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Half a Billion Rising: The Emergence of the Indian Woman Paperback – 2016
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I am reviewing ‘Half a billion rising: the emergence of the Indian woman’ more than 2.5 years after reading it, and the first thing that now strikes me is the thoughtful title – let that number sink in. Half a billion.
The book is written almost in a travelogue style. The author has travelled widely across India and this is seen in the type of statistics (I am a fan of them), impact indicators and anecdotes mentioned right through. There is also plenty of attention given to the work being done by various NGOs towards empowering Indian women.
The author does well not to talk down to the readers with his superior grasp of ideas, and at the same time, he doesn’t oversimplify complex ideas. An idea can be complex, and admission of the same makes for a better reading and learning experience.
It is three years since the book has been published, and I am hoping to see the 10th anniversary version has updated statistics that show the distance that’s been covered in a decade’s time.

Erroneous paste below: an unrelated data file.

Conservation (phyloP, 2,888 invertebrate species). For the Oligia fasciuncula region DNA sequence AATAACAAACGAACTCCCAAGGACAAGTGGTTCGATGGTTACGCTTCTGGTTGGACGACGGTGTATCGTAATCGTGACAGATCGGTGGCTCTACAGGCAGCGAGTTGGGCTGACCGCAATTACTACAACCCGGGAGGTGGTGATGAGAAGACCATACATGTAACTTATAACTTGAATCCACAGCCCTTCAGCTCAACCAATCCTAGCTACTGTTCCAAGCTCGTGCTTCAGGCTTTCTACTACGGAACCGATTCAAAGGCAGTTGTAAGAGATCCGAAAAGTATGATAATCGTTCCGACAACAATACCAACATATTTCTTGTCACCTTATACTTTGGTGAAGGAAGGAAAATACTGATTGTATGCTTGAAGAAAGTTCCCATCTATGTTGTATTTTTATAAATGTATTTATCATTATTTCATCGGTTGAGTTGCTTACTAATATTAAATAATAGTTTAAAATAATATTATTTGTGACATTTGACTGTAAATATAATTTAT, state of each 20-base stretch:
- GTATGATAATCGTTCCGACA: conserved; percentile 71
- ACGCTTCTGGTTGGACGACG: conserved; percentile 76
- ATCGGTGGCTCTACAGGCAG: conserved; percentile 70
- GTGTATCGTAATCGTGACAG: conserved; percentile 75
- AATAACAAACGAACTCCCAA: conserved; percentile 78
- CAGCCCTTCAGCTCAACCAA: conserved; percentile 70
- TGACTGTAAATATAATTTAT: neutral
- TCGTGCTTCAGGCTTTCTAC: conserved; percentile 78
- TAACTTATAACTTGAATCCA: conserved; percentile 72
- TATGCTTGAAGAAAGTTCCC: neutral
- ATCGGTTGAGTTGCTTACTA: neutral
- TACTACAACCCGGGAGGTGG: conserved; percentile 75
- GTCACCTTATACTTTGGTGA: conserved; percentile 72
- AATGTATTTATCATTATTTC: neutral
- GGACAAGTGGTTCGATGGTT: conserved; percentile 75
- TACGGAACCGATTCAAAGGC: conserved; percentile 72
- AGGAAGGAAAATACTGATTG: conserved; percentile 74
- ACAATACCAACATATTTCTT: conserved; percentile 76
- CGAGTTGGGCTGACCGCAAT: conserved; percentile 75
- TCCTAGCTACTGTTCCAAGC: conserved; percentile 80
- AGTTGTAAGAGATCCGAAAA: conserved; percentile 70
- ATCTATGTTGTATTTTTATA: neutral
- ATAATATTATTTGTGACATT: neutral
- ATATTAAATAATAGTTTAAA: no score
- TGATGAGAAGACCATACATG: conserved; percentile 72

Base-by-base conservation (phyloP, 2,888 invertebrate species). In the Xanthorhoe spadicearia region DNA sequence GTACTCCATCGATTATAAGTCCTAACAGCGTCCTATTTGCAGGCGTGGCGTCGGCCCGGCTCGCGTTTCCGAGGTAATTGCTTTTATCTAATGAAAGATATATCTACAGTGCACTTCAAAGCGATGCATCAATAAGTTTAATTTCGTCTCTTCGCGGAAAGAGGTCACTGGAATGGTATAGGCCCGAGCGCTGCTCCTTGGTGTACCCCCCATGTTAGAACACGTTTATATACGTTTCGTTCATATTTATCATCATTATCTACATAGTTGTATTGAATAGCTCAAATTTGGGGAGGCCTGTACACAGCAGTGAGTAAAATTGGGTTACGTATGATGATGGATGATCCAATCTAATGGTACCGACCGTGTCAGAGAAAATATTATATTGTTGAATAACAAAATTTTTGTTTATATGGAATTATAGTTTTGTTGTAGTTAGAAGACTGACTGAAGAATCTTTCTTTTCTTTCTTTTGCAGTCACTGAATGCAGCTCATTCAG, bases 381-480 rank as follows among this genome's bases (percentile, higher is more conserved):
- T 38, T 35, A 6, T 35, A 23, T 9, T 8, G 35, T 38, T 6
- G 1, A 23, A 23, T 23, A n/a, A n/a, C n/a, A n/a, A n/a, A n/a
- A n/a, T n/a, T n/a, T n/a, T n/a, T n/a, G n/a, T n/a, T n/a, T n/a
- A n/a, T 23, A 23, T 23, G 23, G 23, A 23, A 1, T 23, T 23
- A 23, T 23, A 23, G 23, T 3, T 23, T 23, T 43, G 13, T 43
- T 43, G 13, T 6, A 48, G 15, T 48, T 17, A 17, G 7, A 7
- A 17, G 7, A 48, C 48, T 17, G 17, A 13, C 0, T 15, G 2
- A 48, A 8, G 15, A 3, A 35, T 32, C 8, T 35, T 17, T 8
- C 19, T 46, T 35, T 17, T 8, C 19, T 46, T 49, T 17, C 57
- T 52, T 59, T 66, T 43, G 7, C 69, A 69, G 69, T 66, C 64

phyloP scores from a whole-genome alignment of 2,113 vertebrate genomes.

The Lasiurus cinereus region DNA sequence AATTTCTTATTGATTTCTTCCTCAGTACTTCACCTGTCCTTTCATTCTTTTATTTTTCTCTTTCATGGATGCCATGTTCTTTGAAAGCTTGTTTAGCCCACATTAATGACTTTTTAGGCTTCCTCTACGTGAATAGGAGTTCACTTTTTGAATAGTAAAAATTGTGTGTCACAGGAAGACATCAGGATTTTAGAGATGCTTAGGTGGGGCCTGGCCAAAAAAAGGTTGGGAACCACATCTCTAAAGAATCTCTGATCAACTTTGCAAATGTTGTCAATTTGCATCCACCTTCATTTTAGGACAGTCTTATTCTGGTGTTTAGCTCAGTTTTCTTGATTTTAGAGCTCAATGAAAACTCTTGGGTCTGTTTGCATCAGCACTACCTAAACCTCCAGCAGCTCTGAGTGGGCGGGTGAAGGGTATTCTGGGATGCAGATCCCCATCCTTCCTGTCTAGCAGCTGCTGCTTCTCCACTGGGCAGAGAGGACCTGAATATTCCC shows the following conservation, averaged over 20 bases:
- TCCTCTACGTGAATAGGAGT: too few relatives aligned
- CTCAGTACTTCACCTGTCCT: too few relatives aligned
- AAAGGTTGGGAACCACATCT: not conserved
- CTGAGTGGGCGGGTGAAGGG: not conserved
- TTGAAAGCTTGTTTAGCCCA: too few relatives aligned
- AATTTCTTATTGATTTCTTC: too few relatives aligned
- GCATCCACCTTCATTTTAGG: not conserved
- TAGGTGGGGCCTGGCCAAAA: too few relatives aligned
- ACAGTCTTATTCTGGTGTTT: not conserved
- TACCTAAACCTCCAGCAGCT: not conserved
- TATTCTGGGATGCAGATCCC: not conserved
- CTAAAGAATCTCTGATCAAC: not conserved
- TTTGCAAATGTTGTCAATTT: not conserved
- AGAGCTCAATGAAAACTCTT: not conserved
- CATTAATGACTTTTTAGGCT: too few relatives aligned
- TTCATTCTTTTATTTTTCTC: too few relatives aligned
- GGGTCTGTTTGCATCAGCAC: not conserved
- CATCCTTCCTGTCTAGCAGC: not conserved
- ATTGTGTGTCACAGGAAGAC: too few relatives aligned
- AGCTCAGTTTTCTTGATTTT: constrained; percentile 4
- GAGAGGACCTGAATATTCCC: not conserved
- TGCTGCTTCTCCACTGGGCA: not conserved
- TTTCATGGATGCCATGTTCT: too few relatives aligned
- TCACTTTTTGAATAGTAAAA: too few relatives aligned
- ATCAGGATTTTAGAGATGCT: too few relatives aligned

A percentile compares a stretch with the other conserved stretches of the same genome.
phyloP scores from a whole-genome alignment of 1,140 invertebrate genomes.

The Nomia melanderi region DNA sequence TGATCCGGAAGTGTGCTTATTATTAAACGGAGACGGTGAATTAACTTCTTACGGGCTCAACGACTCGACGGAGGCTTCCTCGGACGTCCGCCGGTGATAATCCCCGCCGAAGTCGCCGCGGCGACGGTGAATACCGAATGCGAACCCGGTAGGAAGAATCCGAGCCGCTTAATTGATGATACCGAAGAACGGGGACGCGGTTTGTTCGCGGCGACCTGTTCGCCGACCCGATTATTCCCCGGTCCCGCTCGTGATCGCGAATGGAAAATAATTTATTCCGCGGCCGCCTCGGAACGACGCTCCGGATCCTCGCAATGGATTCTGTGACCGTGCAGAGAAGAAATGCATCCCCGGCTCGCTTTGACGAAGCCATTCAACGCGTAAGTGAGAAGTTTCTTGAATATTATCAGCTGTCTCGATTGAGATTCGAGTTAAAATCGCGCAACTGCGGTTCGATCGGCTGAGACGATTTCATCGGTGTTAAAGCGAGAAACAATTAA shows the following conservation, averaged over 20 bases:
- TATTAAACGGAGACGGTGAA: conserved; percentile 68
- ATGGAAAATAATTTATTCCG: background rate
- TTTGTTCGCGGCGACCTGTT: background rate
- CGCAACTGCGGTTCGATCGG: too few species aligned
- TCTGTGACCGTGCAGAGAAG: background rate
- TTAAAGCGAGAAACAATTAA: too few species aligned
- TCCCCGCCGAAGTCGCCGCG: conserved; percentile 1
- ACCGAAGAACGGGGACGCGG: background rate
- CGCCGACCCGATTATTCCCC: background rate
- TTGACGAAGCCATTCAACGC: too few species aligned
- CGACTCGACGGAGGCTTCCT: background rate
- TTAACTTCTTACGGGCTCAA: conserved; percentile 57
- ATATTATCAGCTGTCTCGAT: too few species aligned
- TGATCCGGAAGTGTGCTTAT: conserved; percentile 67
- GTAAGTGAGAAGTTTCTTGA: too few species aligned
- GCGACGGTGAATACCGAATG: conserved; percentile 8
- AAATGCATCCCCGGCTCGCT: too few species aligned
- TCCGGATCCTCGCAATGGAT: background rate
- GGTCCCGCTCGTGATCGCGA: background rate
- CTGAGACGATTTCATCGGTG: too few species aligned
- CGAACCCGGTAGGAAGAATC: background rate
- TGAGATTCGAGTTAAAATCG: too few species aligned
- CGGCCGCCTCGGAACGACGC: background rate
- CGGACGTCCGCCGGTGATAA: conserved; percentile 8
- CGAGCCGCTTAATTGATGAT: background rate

But Anirudha was intrigued, because through global statistics and empirical data, first-hand interviews and ensuing inferences, he was sensing a change. Collecting within the folds of his study examples from the underprivileged to the affluent, Anirudha decided to ‘chronicle the changes, the change drivers and their implications’ for the position of women in India. He wrote this book to make us travel into the lanes of Forbesgunge, Munger, Dimapur, Bhavnagar, Nashik and even cosmopolitan Mumbai and New Delhi, in order to make us meet those girls across strata of society who are collectively a part of this mini-revolution. What also comes through is how different generations are experiencing changing times – first-hand or through their daughters boldly deciding ‘Hum dukaan ja rahey hein’ or aspiring ‘Sirf Harvard hi Jana Hai.’
His aim was one - to understand ‘were women feeling more empowered?’ He answers in bold letters, YES. This gives the book its intent and the underlying note of promise, because while ‘numbers never tell the full story’ people’s voices do. The rise of woman power in India is a work in progress. And ‘Half a Billion Rising’ attempts to show that it is indeed ‘in progress.’
To read the full review, please go here - http://www.sakshinanda.com/2015/05/half-billion-rising-says-anirudha-dutta.html
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